People receiving antiretroviral therapy in rural Uganda continue to have lower levels of risky sexual behaviour and a vastly reduced risk of HIV transmission after two years on treatment, US researchers from the Centers for Disease Control (CDC) reported on Tuesday at the 2006 Implementers meeting of the US President’s Emergency Plan for AIDS Relief in Durban, South Africa.
Earlier results of this study, published in January 2006, showed promising signs of a reduction in sexual risk-taking by people with HIV who were receiving antiretroviral therapy through a home-based care programme in the rural district of Tororo. That report contained data on six months of follow-up.
This week Rebecca Bunnell of CDC presented two years of follow-up on 454 individuals recruited between May 2003 and May 2004, one of the earliest groups to receive antiretroviral therapy in a rural area in Africa. All participants were treatment-naïve at baseline.
Participants were questioned at regular intervals on their sexual activity by counsellors who carried out home visits, delivering condoms and offering voluntary counselling and testing for partners. The home visits in themselves constitute an intervention, so the data presented by CDC cannot be generalised to all treatment programmes, since other programmes may carry out prevention activities differently.
Although sexual activity increased for both men and women, occasions of unprotected sexual intercourse showed a trend towards decline over the two years of follow-up. Unprotected sex with partners of negative or unknown HIV status declined dramatically, and only one sexual partner seroconverted during the follow-up period (year 1). Women had higher rates of unprotected sex than men, chiefly within marriage.
The research project also measured plasma viral load as a surrogate for infectivity, since plasma viral load has been shown to correlate closely with the risk of HIV transmission by an infected individual. The median viral load at baseline was 122,500 copies/ml (a level associated with a high risk of transmission). The median level at 24 months of follow-up was undetectable.
The researchers used viral load levels throughout the follow-up period together with the number of unprotected sexual acts with partners of unknown or negative HIV status to calculate the risk of HIV transmission. They estimated a 98% reduction in the risk of transmission had taken place throughout the follow-up period, and estimated that the rate of seroconversion per 1000 person years of follow-up had fallen from 45.7 to 1.0 over two years.
Rebecca Bunnell noted that partner testing has proved to be one of the most important prevention interventions in this study, since discordant partnerships in which both partners knew their HIV status had much higher levels of condom use. However, she said, “many couples did not believe they were discordant, even after testing, so we had to explain the concept of discordance to couples.”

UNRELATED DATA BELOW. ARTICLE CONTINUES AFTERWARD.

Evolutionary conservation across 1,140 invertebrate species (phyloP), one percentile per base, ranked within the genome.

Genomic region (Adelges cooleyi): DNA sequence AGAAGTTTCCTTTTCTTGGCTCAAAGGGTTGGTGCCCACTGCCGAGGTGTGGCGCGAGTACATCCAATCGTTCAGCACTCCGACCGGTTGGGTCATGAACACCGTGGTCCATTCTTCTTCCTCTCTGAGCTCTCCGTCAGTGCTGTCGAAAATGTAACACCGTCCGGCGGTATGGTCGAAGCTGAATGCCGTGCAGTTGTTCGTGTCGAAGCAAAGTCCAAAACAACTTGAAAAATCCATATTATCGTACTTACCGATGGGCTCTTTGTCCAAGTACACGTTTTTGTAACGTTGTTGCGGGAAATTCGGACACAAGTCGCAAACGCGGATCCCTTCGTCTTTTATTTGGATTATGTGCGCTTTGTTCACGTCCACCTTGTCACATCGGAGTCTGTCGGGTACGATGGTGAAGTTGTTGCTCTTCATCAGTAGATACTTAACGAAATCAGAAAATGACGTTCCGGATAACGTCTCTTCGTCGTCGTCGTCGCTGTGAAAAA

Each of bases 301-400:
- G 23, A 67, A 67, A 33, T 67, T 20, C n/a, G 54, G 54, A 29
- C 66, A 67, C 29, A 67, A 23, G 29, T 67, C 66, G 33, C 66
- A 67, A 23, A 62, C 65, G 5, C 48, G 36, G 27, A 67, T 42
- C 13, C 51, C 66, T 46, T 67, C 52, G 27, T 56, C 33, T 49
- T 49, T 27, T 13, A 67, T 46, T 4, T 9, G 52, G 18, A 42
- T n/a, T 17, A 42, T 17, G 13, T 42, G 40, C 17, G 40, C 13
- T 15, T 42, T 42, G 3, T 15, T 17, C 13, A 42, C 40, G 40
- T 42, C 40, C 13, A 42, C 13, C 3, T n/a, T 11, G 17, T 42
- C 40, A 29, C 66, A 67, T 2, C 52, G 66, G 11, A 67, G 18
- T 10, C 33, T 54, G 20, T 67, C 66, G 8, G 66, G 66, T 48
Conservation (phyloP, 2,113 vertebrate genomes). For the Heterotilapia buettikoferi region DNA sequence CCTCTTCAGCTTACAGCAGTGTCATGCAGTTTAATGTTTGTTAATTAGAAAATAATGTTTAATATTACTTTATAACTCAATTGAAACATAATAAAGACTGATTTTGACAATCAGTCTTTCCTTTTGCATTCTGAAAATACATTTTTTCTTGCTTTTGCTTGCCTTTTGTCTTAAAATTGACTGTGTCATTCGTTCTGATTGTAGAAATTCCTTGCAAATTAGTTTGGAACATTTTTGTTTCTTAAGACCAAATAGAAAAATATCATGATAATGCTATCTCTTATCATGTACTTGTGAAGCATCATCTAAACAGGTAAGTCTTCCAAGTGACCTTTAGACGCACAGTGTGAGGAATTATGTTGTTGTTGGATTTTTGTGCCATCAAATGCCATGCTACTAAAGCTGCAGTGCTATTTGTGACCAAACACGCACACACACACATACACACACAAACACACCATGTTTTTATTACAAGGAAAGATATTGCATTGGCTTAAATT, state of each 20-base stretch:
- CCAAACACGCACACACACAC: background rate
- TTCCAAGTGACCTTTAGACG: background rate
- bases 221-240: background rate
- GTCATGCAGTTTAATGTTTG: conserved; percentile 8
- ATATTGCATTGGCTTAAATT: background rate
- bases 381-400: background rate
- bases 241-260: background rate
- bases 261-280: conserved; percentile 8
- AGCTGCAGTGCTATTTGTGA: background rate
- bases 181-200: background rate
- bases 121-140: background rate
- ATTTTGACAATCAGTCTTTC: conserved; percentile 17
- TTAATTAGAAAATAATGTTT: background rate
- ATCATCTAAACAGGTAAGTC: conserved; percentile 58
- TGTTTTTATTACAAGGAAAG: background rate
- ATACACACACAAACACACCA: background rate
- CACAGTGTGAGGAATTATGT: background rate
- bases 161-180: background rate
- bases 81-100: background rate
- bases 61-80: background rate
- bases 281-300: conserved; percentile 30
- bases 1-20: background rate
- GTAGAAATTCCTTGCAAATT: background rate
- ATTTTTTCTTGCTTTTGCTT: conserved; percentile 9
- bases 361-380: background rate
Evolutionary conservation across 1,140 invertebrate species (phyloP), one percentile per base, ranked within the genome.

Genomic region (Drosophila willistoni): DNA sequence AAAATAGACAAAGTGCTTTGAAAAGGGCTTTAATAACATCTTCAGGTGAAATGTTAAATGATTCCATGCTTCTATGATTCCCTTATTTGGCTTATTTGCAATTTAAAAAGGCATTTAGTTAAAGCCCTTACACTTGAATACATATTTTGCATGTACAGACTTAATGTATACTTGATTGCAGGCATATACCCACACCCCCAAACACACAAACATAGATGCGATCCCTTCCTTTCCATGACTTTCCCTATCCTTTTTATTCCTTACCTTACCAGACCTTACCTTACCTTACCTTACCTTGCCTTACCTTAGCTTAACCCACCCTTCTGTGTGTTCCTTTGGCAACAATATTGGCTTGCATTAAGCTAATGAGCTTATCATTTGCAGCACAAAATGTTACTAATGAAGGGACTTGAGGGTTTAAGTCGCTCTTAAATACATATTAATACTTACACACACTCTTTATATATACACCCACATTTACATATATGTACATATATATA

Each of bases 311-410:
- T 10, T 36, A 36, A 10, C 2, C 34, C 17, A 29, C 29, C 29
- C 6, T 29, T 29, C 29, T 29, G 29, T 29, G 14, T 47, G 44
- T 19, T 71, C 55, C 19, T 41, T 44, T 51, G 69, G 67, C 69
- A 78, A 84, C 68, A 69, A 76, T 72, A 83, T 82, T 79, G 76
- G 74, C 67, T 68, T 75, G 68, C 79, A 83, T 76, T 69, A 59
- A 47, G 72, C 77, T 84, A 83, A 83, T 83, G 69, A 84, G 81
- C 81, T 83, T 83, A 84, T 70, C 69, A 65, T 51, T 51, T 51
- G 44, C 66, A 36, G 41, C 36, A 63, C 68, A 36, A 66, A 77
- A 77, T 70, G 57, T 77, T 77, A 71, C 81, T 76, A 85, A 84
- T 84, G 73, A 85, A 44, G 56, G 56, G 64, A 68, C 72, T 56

Discussion after the presentation noted the particular need for prevention interventions of this sort for individuals on the waiting list for treatment, since they are likely to have much higher viral load levels, and so a much greater risk of transmission to partners.
Reduction in risky behaviour also seen in Kenya
A second study presented at the meeting showed similar trends in the Kenyan coastal city of Mombasa, and compared the risk behaviour of people receiving antiretroviral therapy and those receiving opportunistic infection prophylaxis.
The study, carried out by the Population Council Horizons project, recruited 322 HIV-positive people at four treatment sites (179 receiving ART, 143 receiving at least five months of isoniazid and/or cotrimoxazole prophylaxis).
Participants received safer sex counselling at the time of testing, and reminders of the need to avoid risk behaviours at the time of initiating treatment, and completed a semi-structured questionnaire after six months of follow-up.
Forty-five per cent of participants reported that they had been sexually active during the study period, 92% with a regular partner, 12% with a casual partner and 1% with a sex worker. Married participants were more likely to report sexual activity than single or widowed participants (69% vs 34% and 22% respectively, p
Individuals on ART were more likely to report sex with a regular partner than those on prophylaxis (97% vs 88%, p=0.046) and less likely to report sex with a casual partner (3% vs 23%).
Consistent condom use with regular partners occurred more frequently among those on ART (53% vs 22%), although it was not stated if this difference was statistically significant.
There were no significant differences in knowledge of a partner’s HIV status, or disclosure of HIV status to partners.
Multivariate analysis showed a fourfold greater risk of unprotected sex with regular partners among those not receiving ART (OR 4.3, p=0.000).
Presenting the study, Avina Sarna of the Population Council pointed out that a considerable risk of HIV transmission remained in both groups, and that more HIV prevention programmes are needed for HIV-positive people that emphasise disclosure of HIV status, partner testing and consistent condom use in regular partner relationships.
Bunnell R et al. Changes in sexual behaviour and risk of HIV transmission after two years of antiretroviral therapy and prevention interventions in rural Uganda. The 2006 HIV/AIDS Implementers Meeting of the President’s Emergency Plan for AIDS Relief, Durban, South Africa, abstract 87.
Luchters S, Sarna A, et al. Does being on HAART lower risky sexual behaviour? Insights from Mombasa, Kenya. The 2006 HIV/AIDS Implementers Meeting of the President’s Emergency Plan for AIDS Relief, Durban, South Africa, abstract 109.